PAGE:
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How to Use FileMaker 17 to Connect the Data API and Your WordPress Website

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Soliant Consulting


Connecting Your WordPress Website and FileMaker Solution

In this post, we demonstrate how you can submit a form built with a freely available WordPress plugin, Ninja Forms. This makes building web forms easy while staying compliant with a WordPress theme. This process also supports responsiveness of your WordPress deployment.

You do not need access to the backend MySQL database, which is not always easy or available. This makes it very portable and convenient to add as a WordPress administrator. You only need to add a custom action to the Theme Functions ("functions.php") file in WordPress and specify that custom action in your Ninja Forms configuration.

Pre-FileMaker Strategy: Custom Web Publishing

Previously in FileMaker 16 and prior, you could send data to a CWP (custom web publishing) script that could include the FM API for PHP and use that to insert to your database. This required a web server running PHP, possibly on the same machine where FileMaker Server was running.

Simplified Process with the FileMaker Data API

That changes in FileMaker 17. Now, you can communicate directly with the newly available Data API to insert a new record in your database with no other pieces needed or external APIs to load.

Both methods use a WordPress function, WP_Http(), to make the external requests and submit all form data entered by end users. In WordPress, go to Appearance->Editor, then select the Theme Functions file and insert the following code, with adjustments made to the variables at the top of the function.

add_action( 'fm_WordPress_action', 'fm_data_api_form' );
function fm_data_api_form( $form_data ){
  // set variables
  $myServer = 'https://your_server_name/'; // the url of your server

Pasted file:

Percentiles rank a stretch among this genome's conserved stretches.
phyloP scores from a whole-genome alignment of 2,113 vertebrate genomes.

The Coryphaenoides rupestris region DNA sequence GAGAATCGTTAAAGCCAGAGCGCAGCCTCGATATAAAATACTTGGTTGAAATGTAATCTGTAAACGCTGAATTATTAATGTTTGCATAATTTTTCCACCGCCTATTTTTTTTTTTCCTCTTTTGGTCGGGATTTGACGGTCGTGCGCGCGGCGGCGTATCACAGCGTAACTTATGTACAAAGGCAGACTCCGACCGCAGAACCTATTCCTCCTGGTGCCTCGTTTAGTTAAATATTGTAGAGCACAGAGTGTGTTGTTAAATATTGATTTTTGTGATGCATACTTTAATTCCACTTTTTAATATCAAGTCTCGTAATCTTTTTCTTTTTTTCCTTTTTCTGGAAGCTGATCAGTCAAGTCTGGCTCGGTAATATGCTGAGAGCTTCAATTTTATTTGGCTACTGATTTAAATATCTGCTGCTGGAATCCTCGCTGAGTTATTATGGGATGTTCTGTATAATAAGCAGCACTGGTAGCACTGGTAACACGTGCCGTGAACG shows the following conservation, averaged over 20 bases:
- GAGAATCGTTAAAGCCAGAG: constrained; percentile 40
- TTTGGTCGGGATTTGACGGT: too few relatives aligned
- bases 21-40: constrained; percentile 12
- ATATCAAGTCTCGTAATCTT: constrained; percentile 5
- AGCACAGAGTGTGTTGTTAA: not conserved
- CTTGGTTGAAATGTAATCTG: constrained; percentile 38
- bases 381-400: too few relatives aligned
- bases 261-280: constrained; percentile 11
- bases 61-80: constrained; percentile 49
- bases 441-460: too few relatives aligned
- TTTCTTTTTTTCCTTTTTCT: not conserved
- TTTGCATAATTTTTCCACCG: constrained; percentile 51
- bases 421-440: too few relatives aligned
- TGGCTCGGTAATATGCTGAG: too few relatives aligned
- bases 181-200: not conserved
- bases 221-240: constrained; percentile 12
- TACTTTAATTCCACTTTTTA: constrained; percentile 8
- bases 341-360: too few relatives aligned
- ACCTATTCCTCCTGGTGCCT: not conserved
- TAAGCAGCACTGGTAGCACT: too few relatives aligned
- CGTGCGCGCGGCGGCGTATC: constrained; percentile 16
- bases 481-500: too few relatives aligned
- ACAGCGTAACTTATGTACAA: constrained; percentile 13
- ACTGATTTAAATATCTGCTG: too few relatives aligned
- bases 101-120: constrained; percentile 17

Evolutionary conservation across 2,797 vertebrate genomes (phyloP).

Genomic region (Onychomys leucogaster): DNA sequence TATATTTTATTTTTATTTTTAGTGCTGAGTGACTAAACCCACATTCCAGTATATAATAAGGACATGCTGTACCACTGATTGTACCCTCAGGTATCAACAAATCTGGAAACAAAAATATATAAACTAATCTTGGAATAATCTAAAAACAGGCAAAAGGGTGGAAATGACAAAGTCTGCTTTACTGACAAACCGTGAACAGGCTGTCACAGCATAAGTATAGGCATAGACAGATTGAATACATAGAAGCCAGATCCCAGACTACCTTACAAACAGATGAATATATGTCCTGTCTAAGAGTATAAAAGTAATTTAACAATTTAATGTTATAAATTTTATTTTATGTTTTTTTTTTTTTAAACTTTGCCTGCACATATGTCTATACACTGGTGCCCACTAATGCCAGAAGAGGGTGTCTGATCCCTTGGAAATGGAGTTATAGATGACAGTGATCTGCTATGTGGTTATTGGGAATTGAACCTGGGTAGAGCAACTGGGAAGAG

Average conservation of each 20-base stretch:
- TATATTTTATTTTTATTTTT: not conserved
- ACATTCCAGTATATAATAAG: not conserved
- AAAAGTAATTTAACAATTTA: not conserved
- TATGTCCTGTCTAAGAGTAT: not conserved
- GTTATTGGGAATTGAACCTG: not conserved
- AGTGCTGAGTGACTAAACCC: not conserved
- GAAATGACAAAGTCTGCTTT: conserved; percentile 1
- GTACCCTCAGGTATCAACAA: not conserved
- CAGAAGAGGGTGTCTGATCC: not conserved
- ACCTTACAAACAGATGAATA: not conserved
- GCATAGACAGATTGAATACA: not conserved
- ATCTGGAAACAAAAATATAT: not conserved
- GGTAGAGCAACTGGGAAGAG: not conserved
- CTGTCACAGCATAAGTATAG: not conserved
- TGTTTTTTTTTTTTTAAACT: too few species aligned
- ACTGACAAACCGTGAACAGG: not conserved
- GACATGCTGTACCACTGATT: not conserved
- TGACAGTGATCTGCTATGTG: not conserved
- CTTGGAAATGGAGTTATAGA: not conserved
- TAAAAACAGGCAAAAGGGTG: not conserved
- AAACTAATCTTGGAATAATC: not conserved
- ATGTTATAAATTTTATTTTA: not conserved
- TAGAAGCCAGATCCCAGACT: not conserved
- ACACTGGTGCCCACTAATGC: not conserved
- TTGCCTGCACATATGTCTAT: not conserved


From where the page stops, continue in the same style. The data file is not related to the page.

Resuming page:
$myUser = 'Username'; // your username
  $myPass = 'password'; // your password 
  $myFile = 'Your_File'; // your file name
  $myLayout = 'Your_Layout'; // your layout name
  // authenticate and get token
  $myEndpoint = 'fmi/data/v1/databases/' . $myFile . '/sessions';
  $post_url = $myServer . $myEndpoint;
  $headers = array('Authorization' => 'Basic '.base64_encode("$myUser:$myPass") , 'Content-Type' => 'application/json');
  $request = new WP_Http();
  $response = $request->request($post_url, array( 'method' => 'POST', 'body' => $myJSON, 'headers' => $headers ));
    //inspect response
    $responseObj = json_decode($response['body'], false);
    $responseCode = $responseObj->messages[0]->code;
    if($responseCode == '0'){
      $responseToken = $responseObj->response->token;
      // format json from form data
      $form_array = array('fieldData'=>array());
      foreach( $form_data['fields'] as $field ) {
       // get key/value pairs into an array by themselves
        if($field['key'] != 'submit_button'){
          $form_array['fieldData'][$field['key']] = $field['value'];
      $myJSON_Data = json_encode($form_array);
      // insert record
      $myEndpoint = 'fmi/data/v1/databases/' . $myFile . '/layouts/' . $myLayout . '/records';
      $post_url = $myServer . $myEndpoint;
      $headers = array('Authorization' => 'Bearer ' . $responseToken , 'Content-Type' => 'application/json');
      $request = new WP_Http();
      $response = $request->post( $post_url, array( 'method' => 'POST', 'body' => $myJSON_Data, 'headers' => $headers ) );
        // ok
      } else {
        // insert err
      // log out
      $myEndpoint = 'fmi/data/v1/databases/' . $myFile . '/sessions/' . $responseToken;
      $post_url = $myServer . $myEndpoint;
      $headers = array('Content-Length' => '0');
      $request = new WP_Http();
      $response = $request->post( $post_url, array( 'method' => 'DELETE', 'headers' => $headers ) );      
    } else {
      // authentication err

Enabling Ninja Forms